Andrew Johnson: Plebeian and Patriot

By Robert W. Winston | Go to book overview
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CHAPTER IX
THE COME-BACK

Andrew Johnson had passed his sixty-second birthday when he retired from the Presidency. His consuming thought, at that time, was that he had been misunderstood and his administration misrepresented. He was not satisfied with a mere verdict of acquittal. He wished an endorsement, and a vindication. Therefore, after a short rest he set out to feel the pulse of the people, visiting Knoxville, Chattanooga, Murfreesboro, Memphis and Nashville. In the western and middle sections the response to his appeal was cordial. He had become an object of curiosity--his career had been so checkered and so full of danger he was classed with Sam Houston, Dave Crockett and Andy Jackson. In his speeches he was careful to say that he was a candidate for no office. He intended to devote "the remainder of his life to a vindication of his character and that of his State." "I will indulge in no set speeches," he would say, "but I will have a few simple conversations with the people here and there." At Knoxville, after his first "conversation" of two hours or more, it was plain, however, that Napoleon was back from Elba; that Andrew Johnson had to be reckoned with. The masses crowded around him, as in former days, and the Radicals became thoroughly alarmed.1 His voice rang out clear and strong, he was "as robust and vigorous, as positive and self-reliant" and his facts and figures as full and convincing as when first heard on the hustings, thirty years before. At Memphis his reception was significant. Near the spot where eight years before "the blackest negro slave in town" had set fire to a figure of "the traitor," great crowds gathered to honor the returned "patriot" and "hero." It soon became plain that Johnson was out for a purpose, that he was after the United States Senate and would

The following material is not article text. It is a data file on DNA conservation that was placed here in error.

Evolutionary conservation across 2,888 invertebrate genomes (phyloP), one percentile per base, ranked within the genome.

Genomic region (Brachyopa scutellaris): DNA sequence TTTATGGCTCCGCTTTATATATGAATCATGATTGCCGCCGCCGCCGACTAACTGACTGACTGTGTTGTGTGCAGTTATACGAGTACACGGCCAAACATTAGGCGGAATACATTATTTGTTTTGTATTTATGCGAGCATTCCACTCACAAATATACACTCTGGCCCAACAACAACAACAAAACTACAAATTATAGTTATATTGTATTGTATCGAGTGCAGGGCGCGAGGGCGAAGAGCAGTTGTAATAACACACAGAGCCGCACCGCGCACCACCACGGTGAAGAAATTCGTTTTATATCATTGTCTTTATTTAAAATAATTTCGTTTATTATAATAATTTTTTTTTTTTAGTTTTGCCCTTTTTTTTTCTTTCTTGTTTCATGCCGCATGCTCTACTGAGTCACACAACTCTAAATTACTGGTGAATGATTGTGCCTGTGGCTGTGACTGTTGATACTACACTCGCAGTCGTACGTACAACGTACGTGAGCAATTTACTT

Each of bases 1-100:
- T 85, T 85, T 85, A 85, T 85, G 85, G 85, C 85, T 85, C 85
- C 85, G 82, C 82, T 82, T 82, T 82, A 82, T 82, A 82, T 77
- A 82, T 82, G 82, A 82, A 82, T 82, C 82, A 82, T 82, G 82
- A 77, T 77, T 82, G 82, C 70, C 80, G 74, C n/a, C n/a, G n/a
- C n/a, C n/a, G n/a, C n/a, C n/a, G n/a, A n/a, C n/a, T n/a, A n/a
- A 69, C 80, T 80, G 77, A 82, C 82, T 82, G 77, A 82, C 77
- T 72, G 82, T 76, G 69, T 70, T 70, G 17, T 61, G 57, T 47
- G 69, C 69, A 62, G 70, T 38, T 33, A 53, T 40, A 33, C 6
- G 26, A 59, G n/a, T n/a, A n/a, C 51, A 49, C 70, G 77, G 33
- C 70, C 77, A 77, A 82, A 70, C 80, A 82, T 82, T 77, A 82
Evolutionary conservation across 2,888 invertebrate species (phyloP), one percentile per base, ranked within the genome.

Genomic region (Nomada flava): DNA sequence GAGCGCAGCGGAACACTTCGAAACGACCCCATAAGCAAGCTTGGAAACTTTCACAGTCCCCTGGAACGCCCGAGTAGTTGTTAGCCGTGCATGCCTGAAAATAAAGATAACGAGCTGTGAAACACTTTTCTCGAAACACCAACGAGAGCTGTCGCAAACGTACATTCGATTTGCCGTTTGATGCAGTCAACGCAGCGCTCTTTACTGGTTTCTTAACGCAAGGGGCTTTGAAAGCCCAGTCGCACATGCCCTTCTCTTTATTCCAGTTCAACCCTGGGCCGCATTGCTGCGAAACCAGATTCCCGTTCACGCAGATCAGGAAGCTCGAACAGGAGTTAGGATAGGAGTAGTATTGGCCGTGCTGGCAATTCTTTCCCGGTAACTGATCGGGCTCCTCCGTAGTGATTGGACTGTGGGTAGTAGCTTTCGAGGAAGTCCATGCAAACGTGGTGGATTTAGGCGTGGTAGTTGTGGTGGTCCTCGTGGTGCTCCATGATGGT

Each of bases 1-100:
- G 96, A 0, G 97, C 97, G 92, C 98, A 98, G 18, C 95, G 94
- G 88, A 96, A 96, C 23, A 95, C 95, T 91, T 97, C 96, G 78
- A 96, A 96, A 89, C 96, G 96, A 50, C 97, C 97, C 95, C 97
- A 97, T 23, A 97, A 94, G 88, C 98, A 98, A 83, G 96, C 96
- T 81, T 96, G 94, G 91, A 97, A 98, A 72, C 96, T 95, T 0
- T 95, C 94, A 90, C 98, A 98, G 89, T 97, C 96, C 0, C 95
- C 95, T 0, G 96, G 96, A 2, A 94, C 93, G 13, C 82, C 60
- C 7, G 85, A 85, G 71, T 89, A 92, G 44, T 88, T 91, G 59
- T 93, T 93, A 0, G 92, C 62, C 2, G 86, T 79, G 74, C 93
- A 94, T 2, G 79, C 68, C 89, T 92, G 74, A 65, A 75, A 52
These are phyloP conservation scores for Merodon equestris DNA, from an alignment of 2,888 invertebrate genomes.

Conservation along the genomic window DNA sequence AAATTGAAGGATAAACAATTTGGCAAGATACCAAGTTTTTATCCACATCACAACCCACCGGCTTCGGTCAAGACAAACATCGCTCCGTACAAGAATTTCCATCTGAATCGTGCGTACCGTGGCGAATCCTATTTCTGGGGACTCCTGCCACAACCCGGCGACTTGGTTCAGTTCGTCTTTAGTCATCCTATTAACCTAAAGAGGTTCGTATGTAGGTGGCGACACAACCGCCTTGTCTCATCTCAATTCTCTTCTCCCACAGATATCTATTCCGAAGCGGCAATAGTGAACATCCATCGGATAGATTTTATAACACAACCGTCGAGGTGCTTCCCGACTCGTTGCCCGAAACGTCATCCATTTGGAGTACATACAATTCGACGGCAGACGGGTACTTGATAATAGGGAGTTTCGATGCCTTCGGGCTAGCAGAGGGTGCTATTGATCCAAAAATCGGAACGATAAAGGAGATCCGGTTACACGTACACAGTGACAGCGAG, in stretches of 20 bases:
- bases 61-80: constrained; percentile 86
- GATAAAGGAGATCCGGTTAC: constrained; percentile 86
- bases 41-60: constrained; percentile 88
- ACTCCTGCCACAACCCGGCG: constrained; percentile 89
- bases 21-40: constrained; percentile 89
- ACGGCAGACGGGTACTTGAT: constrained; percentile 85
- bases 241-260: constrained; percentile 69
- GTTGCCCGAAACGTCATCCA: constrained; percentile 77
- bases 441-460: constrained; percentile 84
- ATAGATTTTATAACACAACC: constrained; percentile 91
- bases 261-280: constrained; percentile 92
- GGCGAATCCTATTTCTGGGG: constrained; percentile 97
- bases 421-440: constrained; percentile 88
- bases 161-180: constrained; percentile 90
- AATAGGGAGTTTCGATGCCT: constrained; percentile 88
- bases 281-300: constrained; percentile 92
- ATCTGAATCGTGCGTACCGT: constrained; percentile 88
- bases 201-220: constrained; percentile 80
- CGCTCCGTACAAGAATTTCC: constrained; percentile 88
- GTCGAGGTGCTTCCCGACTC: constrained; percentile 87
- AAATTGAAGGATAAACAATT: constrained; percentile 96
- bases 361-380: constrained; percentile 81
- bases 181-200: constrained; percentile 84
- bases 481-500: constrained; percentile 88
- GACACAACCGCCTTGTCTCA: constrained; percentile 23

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1
Jones, Life, p. 343.

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